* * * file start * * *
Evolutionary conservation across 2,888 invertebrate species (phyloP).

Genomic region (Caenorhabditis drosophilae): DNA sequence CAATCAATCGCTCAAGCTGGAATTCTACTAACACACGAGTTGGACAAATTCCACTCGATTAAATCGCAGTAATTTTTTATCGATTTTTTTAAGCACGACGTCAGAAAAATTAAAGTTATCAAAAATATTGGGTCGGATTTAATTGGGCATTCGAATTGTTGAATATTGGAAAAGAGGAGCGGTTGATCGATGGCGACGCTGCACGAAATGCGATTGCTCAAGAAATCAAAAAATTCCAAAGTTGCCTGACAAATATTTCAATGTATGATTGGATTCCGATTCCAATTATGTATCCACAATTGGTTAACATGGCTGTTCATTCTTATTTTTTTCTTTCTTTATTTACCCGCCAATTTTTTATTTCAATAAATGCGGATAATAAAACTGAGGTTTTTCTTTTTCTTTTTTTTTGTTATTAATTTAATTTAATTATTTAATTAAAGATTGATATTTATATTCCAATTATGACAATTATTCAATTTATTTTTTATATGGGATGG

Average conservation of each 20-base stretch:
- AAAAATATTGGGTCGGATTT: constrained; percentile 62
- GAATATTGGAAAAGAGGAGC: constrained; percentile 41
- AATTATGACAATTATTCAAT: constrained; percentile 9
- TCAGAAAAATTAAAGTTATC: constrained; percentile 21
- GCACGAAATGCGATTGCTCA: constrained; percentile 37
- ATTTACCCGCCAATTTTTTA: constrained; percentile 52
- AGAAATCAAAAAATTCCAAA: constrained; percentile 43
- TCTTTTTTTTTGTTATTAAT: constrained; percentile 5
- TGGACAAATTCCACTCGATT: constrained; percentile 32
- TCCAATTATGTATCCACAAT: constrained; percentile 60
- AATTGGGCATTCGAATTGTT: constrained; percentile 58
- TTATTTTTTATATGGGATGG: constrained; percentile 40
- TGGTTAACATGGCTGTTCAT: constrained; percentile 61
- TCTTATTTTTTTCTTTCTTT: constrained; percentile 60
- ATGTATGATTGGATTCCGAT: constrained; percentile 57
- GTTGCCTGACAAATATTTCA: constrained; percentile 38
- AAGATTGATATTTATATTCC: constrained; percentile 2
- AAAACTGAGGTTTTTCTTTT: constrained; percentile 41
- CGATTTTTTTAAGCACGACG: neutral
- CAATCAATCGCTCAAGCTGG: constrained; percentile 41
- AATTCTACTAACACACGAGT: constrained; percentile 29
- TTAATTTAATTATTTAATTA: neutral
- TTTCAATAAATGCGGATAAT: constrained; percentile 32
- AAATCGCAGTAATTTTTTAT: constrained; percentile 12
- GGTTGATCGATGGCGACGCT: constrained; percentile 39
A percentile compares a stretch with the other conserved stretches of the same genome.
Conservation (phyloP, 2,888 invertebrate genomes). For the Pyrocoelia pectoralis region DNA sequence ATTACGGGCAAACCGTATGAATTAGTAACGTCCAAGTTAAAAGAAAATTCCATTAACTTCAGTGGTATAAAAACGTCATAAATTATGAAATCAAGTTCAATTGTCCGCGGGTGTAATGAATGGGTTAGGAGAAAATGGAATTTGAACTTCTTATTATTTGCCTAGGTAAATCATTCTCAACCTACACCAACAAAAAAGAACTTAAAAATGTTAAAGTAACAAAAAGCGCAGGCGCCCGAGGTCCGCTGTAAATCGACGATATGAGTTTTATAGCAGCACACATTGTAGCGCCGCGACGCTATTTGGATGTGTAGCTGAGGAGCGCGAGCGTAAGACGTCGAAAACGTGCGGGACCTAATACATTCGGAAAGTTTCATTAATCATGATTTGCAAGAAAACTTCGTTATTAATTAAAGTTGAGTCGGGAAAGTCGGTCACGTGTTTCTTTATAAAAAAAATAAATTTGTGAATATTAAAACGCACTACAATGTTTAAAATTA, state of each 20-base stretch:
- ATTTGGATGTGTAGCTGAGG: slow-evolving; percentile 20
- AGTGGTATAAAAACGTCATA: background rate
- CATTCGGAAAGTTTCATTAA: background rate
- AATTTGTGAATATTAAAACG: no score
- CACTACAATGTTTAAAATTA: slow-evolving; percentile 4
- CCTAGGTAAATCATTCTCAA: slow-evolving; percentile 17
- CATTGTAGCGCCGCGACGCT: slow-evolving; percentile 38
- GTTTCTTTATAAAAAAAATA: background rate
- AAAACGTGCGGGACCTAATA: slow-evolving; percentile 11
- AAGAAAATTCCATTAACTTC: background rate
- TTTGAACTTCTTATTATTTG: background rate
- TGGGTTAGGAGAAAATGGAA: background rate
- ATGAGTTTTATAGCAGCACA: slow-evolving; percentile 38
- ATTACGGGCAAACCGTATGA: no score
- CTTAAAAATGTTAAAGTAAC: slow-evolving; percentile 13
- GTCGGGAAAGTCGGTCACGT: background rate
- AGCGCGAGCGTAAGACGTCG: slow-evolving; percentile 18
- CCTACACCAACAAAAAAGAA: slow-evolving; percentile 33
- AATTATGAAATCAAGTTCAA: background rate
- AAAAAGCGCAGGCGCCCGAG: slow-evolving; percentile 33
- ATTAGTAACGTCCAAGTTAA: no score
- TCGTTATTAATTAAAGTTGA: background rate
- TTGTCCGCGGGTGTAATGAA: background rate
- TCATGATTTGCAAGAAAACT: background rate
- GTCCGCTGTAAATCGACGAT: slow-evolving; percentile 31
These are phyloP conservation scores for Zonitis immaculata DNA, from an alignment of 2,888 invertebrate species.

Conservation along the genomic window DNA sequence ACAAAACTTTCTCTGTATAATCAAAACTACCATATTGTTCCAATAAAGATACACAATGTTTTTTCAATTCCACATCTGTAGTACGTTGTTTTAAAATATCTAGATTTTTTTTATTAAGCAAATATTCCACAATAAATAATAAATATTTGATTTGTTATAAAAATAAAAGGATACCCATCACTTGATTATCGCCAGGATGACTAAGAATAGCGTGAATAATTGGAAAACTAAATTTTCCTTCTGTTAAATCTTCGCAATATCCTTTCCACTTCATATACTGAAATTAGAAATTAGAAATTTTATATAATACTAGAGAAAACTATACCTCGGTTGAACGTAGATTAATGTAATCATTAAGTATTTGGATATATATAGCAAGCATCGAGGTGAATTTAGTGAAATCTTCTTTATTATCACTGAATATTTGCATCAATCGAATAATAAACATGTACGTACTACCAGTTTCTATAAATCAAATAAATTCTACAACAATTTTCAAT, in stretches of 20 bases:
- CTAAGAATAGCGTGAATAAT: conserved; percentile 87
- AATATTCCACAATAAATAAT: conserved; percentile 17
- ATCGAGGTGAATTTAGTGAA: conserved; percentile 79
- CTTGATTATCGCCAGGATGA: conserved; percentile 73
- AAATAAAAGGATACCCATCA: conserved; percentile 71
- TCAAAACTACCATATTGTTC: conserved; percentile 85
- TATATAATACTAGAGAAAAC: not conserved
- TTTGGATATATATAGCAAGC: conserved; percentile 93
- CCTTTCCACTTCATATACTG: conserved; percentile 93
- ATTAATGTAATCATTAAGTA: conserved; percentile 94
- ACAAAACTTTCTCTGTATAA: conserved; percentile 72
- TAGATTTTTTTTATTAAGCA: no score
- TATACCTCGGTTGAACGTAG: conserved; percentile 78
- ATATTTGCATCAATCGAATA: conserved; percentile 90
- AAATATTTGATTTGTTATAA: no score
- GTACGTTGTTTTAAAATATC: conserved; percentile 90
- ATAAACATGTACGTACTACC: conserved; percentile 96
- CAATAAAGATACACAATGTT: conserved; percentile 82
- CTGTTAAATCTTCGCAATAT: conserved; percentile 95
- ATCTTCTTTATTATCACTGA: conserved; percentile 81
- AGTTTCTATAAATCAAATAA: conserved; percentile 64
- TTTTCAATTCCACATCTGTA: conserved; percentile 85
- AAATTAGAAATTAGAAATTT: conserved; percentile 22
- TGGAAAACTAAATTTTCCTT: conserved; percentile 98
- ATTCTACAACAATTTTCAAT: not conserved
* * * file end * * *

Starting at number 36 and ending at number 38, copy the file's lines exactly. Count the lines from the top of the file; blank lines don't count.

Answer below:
- CCTAGGTAAATCATTCTCAA: slow-evolving; percentile 17
- CATTGTAGCGCCGCGACGCT: slow-evolving; percentile 38
- GTTTCTTTATAAAAAAAATA: background rate